As well as individual words, Tyndale also coined such familiar phrases as:

  • lead us not into temptation but deliver us from evil
  • knock and it shall be opened unto you
  • twinkling of an eye (another translation from Luther)[34]
  • a moment in time
  • fashion not yourselves to the world
  • seek and you shall find
  • ask and it shall be given you
  • judge not that you not be judged
  • the word of God which liveth and lasteth forever
  • let there be light (Luther translated Genesis 1,3 as: Es werde Licht, which would be word for word translated: It will be light)
  • the powers that be
  • my brother's keeper
  • the salt of the earth
  • a law unto themselves
  • filthy lucre
  • it came to pass
  • gave up the ghost
  • the signs of the times
  • the spirit is willing, but the flesh is weak (which is like Luther's translation of Mathew 26,41: der Geist ist willig, aber das Fleisch ist schwach; Wyclif for example translated it with: for the spirit is ready, but the flesh is sick.)
  • live and move and have our being
  • fight the good fight

Controversy over new words and phrases

The hierarchy of the Roman Catholic Church did not approve of some of the words and phrases introduced by Tyndale, such as "overseer", where the it would have understood as "bishop," "elder" for "priest," and "love" rather than "charity." Tyndale, citing Erasmus, contended that the Greek New Testament did not support the traditional Roman Catholic readings. More controversially, Tyndale translated the Greek "ekklesia," (literally "called out ones"[36]) as "congregation" rather than "Church."[37] It has been asserted this translation choice "was a direct threat to the Church's ancient--but so Tyndale here made clear, non-scriptural--claim to be the body of Christ on earth. To change these words was to strip the Church hierarchy of its pretensions to be Christ's terrestrial representative, and to award this honour to individual worshipers who made up each congregation."[37]

Contention from Roman Catholics came not only from real or perceived errors in translation but also a fear of the erosion of their social power if Christians could read the bible in their own language.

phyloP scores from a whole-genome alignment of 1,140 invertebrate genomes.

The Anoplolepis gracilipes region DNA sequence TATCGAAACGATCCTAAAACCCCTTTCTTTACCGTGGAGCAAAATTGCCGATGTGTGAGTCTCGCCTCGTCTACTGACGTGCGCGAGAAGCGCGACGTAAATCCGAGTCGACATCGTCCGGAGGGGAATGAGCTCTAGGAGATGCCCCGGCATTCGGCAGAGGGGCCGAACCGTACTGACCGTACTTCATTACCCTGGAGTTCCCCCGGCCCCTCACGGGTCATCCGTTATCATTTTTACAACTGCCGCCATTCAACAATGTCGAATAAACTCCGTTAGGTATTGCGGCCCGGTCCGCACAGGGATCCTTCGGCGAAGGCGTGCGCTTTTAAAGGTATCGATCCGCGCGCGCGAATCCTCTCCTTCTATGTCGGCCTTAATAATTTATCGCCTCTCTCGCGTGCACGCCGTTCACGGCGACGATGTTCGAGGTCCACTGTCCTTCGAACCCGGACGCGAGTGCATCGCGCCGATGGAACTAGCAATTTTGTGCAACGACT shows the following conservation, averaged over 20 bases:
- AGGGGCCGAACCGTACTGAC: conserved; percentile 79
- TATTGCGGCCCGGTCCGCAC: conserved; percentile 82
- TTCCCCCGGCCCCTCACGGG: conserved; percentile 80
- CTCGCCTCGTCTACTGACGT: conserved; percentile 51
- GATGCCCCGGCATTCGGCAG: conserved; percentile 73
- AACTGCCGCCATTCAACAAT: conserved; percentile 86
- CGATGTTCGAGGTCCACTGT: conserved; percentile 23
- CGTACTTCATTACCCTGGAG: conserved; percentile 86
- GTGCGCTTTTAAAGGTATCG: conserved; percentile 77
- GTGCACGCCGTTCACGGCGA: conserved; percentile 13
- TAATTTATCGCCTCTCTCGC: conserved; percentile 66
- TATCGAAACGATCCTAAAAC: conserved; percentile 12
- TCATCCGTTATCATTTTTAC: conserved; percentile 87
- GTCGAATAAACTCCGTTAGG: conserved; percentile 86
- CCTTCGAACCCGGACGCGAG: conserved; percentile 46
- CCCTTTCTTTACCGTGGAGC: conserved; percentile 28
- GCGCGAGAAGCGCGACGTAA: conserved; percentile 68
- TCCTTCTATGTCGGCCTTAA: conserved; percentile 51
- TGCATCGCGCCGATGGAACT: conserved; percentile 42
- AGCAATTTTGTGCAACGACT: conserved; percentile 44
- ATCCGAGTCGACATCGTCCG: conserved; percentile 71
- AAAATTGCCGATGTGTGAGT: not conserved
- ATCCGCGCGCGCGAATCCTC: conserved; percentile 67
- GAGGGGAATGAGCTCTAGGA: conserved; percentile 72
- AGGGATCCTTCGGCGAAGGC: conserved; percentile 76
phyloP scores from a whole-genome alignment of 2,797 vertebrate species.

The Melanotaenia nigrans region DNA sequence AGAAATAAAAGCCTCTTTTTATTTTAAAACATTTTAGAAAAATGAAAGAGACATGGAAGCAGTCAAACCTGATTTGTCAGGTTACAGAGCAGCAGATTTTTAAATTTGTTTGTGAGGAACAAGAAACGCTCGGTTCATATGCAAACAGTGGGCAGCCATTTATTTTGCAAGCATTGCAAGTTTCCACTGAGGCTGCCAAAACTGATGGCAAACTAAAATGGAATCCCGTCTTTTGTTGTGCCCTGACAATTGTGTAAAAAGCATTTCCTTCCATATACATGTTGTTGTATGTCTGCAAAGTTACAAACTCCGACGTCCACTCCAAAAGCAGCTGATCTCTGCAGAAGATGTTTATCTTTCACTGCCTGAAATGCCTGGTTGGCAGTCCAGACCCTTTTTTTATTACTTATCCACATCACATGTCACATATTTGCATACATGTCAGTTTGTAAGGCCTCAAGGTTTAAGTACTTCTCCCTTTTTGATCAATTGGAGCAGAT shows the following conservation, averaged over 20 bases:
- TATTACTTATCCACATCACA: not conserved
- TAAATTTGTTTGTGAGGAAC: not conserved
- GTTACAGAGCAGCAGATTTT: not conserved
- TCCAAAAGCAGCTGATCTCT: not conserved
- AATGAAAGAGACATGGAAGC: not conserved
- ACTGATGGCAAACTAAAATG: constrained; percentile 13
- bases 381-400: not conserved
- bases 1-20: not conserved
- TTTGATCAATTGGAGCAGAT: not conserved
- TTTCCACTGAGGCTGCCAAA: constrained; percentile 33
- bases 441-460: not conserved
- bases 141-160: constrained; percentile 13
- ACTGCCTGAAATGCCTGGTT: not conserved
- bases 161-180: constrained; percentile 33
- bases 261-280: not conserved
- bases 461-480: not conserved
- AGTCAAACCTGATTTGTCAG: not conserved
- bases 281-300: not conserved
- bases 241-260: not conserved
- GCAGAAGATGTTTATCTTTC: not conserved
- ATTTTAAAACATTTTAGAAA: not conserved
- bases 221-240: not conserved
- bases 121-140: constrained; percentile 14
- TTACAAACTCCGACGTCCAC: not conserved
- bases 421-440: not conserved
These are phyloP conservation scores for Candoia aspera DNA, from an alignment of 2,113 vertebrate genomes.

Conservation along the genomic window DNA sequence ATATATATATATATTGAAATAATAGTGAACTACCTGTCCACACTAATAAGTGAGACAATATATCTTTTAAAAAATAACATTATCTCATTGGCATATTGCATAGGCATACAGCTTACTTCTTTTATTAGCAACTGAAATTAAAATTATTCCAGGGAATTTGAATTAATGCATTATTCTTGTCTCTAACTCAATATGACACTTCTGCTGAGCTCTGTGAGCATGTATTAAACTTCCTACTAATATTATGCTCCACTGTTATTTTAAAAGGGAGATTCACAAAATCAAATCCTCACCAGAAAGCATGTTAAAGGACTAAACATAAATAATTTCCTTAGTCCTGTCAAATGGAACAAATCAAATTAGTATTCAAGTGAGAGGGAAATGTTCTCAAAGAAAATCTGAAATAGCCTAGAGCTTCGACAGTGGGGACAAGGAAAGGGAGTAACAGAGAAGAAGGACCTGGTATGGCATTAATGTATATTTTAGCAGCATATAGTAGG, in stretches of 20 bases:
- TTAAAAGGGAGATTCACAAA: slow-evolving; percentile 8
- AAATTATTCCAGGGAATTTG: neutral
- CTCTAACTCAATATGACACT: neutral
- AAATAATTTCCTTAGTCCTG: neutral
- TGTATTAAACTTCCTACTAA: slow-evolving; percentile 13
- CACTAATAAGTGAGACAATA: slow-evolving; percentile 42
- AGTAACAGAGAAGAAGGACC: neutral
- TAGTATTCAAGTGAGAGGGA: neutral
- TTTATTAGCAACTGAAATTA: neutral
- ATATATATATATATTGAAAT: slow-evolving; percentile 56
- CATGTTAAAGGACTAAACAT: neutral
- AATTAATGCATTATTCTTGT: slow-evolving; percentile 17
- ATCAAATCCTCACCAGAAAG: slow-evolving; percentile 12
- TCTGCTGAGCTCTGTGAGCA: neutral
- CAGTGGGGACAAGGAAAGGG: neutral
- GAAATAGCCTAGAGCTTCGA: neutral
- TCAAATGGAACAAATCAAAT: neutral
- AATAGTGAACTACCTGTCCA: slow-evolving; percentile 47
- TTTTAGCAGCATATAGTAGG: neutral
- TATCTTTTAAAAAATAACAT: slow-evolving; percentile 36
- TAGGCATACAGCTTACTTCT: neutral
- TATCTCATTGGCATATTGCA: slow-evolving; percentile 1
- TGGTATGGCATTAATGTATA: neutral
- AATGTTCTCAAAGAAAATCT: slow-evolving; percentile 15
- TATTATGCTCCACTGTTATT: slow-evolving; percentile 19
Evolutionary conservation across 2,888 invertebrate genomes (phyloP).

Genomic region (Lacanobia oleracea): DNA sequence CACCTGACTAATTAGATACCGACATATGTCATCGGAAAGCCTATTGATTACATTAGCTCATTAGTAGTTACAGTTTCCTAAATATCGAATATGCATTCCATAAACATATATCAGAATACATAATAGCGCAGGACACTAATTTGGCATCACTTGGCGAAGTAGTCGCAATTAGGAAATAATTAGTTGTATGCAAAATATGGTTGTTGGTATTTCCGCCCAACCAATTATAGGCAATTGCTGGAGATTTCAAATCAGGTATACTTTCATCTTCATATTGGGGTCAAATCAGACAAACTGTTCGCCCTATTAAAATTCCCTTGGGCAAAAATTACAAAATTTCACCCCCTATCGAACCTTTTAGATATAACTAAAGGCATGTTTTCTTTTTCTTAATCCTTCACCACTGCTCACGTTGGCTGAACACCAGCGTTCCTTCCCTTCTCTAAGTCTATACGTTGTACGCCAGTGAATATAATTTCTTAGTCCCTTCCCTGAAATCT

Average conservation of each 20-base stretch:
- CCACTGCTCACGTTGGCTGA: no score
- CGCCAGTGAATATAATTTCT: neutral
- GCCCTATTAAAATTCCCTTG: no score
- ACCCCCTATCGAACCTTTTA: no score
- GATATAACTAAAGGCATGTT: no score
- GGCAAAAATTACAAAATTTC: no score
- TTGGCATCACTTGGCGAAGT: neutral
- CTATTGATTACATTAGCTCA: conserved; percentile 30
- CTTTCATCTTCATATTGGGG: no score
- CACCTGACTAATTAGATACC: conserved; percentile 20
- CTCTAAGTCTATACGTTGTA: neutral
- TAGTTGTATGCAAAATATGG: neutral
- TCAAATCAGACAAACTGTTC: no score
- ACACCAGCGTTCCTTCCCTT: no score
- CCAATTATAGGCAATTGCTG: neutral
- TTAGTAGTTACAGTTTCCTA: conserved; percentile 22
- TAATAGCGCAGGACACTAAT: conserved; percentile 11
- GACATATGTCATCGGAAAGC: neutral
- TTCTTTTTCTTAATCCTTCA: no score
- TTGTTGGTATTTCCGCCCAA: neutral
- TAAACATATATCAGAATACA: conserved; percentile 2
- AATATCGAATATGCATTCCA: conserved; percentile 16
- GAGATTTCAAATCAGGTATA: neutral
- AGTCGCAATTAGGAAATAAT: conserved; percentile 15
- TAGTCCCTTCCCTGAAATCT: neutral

"The Pope's dogma is bloody," Tyndale wrote in his Obedience of a Christian Man.[38]

Thomas More commented that searching for errors in the Tyndale Bible was similar to searching for water in the sea, and charged Tyndale's translation of Obedience of a Christian Man with having about a thousand falsely translated errors. Bishop Cuthbert Tunstall of London declared that there were upwards of 2,000 errors in Tyndale's Bible. Tunstall in 1523 had denied Tyndale the permission required under the Constitutions of Oxford (1409), which were still in force, to translate the Bible into English.

In response to allegations of inaccuracies in his translation in the New Testament, Tyndale in the Prologue to his 1525 translation wrote that he never intentionally altered or misrepresented any of the Bible in his translation, but that he had sought to "interpret the sense of the scripture and the meaning of the spirit."[37]

While translating, Tyndale followed Erasmus' (1522) Greek edition of the New Testament. In his Preface to his 1534 New Testament ("WT unto the Reader"), he not only goes into some detail about the Greek tenses but also points out that there is often a Hebrew idiom underlying the Greek. The Tyndale Society adduces much further evidence to show that his translations were made directly from the original Hebrew and Greek sources he had at his disposal. For example, the Prolegomena in Mombert's William Tyndale's Five Books of Moses show that Tyndale's Pentateuch is a translation of the Hebrew original. His translation also drew on Latin Vulgate and Luther's 1521 September Testament.[37]

Of the first (1526) edition of Tyndale's New Testament, only three copies survive. The only complete copy is part of the Bible Collection of Württembergische Landesbibliothek, Stuttgart. The copy of the British Library is almost complete, lacking only the title page and list of contents. Another rarity of Tyndale's is the Pentateuch of which only nine remain.

Impact on the English Bible

The translators of the Revised Standard Version in the 1940s noted that Tyndale's translation inspired the great translations that followed, including the Great Bible of 1539, the Geneva Bible of 1560, the Bishops' Bible of 1568, the Douay-Rheims Bible of 1582–1609, and the King James Version of 1611, of which the RSV translators noted: "It [the KJV] kept felicitous phrases and apt expressions, from whatever source, which had stood the test of public usage. It owed most, especially in the New Testament, to Tyndale".